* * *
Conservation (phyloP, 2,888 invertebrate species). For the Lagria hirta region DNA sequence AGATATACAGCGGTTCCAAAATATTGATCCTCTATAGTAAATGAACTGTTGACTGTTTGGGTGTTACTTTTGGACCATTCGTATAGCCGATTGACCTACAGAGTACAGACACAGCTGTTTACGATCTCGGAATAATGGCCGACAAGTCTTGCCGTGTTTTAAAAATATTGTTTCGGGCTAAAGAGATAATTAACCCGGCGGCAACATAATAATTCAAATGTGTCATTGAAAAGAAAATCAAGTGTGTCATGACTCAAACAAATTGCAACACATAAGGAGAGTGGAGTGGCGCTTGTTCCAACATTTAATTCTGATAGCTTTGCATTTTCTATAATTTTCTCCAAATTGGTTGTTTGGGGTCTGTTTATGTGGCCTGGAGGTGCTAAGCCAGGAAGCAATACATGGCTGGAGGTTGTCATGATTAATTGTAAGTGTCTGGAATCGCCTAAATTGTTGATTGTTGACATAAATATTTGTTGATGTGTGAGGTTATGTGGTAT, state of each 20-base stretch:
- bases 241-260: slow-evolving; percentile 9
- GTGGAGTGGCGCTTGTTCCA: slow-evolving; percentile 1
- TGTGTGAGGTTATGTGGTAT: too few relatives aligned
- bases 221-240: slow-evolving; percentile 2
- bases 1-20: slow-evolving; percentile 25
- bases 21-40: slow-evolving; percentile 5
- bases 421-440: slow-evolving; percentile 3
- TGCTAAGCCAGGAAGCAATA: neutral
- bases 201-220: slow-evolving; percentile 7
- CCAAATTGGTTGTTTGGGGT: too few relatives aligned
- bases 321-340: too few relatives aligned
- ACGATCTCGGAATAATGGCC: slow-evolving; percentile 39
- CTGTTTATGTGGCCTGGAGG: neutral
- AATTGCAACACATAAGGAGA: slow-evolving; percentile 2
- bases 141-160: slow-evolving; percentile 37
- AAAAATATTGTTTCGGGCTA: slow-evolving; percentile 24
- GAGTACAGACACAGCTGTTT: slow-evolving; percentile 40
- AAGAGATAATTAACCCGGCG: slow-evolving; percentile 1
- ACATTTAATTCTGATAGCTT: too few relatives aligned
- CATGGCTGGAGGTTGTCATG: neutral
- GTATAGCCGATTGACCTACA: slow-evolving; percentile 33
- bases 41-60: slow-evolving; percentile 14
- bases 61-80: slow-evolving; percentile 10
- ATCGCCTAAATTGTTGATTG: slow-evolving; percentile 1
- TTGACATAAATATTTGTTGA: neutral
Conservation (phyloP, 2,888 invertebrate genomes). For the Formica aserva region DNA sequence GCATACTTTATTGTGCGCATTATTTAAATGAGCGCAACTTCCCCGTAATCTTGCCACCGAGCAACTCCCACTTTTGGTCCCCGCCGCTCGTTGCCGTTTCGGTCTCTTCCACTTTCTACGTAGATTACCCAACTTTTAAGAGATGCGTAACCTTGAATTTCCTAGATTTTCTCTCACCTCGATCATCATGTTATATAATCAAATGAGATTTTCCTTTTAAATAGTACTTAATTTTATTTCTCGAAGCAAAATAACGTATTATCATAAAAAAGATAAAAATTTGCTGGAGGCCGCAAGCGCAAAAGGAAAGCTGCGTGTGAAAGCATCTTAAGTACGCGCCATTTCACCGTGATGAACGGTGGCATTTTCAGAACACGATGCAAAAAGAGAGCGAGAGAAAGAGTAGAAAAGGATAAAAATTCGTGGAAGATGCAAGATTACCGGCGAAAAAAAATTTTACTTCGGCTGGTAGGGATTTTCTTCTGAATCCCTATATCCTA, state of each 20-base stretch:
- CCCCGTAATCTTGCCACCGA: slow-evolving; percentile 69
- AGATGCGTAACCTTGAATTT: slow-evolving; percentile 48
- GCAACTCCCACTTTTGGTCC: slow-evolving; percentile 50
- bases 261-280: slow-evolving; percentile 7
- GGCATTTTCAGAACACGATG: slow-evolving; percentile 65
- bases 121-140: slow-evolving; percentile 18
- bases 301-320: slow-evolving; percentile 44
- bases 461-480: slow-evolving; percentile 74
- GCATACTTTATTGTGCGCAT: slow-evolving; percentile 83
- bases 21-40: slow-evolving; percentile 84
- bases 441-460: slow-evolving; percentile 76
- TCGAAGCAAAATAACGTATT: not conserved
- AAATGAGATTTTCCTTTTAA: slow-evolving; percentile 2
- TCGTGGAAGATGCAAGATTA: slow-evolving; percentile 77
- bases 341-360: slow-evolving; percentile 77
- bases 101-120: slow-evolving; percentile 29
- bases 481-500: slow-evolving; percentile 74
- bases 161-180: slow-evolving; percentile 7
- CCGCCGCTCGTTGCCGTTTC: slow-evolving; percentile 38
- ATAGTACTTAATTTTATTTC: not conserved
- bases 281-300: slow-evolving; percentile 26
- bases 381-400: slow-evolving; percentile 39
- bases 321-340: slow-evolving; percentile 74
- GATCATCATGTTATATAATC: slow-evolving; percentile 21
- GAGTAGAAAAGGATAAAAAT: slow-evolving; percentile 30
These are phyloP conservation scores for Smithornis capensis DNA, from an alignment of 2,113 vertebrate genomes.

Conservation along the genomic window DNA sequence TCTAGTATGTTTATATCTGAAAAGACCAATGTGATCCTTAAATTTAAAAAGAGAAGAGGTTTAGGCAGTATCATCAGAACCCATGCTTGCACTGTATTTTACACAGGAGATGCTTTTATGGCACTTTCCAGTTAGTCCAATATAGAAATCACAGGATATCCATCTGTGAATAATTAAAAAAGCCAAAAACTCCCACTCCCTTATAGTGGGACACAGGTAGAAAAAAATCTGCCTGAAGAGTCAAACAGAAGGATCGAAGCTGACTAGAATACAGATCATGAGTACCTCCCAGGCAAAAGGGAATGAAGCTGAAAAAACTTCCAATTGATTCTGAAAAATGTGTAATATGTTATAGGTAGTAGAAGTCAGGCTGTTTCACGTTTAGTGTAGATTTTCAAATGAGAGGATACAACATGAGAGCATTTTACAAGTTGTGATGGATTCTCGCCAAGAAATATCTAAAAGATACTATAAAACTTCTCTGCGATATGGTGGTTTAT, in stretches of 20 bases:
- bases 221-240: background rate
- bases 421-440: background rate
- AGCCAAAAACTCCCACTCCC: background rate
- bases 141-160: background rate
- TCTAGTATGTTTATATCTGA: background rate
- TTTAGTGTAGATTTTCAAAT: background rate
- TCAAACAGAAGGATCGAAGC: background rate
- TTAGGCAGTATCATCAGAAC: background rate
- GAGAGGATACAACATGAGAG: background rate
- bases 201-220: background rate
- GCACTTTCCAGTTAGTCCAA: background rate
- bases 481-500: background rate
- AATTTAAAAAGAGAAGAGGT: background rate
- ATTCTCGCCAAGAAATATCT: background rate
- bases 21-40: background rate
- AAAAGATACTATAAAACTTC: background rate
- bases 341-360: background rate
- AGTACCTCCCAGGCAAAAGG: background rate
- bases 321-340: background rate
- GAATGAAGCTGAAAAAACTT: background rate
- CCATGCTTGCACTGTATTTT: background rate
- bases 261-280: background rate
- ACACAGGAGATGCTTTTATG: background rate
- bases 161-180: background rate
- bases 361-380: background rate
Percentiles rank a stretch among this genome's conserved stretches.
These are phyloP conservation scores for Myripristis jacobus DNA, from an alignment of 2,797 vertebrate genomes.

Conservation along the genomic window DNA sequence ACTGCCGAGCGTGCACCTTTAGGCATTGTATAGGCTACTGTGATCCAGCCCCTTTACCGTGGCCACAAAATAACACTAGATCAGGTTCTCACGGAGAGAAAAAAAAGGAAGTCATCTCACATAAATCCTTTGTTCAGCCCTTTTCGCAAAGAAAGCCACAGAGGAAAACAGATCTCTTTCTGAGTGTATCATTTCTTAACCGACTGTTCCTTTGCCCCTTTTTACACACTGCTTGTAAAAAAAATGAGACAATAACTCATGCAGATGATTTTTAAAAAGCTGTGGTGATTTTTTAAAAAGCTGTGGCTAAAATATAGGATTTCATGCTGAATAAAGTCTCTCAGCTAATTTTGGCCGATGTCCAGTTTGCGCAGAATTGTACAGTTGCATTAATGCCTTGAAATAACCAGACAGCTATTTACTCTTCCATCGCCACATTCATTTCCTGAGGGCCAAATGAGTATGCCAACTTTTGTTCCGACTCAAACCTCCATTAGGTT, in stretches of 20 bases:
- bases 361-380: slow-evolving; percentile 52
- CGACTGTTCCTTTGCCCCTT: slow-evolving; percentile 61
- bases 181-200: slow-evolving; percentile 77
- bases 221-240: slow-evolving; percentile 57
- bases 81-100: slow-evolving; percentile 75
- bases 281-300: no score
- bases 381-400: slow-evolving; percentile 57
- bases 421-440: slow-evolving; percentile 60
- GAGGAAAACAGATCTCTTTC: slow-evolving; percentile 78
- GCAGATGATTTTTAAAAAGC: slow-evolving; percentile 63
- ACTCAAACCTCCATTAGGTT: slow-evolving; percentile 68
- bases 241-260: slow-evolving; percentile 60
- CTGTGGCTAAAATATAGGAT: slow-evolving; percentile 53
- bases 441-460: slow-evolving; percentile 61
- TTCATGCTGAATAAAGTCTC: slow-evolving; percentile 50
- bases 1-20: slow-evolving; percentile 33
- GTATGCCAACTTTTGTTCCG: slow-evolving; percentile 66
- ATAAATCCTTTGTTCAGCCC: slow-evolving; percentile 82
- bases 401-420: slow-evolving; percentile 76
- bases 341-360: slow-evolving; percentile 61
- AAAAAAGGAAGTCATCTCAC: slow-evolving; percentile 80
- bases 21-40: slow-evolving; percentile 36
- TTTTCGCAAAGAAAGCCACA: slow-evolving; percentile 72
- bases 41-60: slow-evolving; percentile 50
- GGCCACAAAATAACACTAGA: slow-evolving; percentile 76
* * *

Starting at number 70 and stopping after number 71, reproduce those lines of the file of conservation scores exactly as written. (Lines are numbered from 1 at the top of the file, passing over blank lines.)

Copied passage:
- AAAAGATACTATAAAACTTC: background rate
- bases 341-360: background rate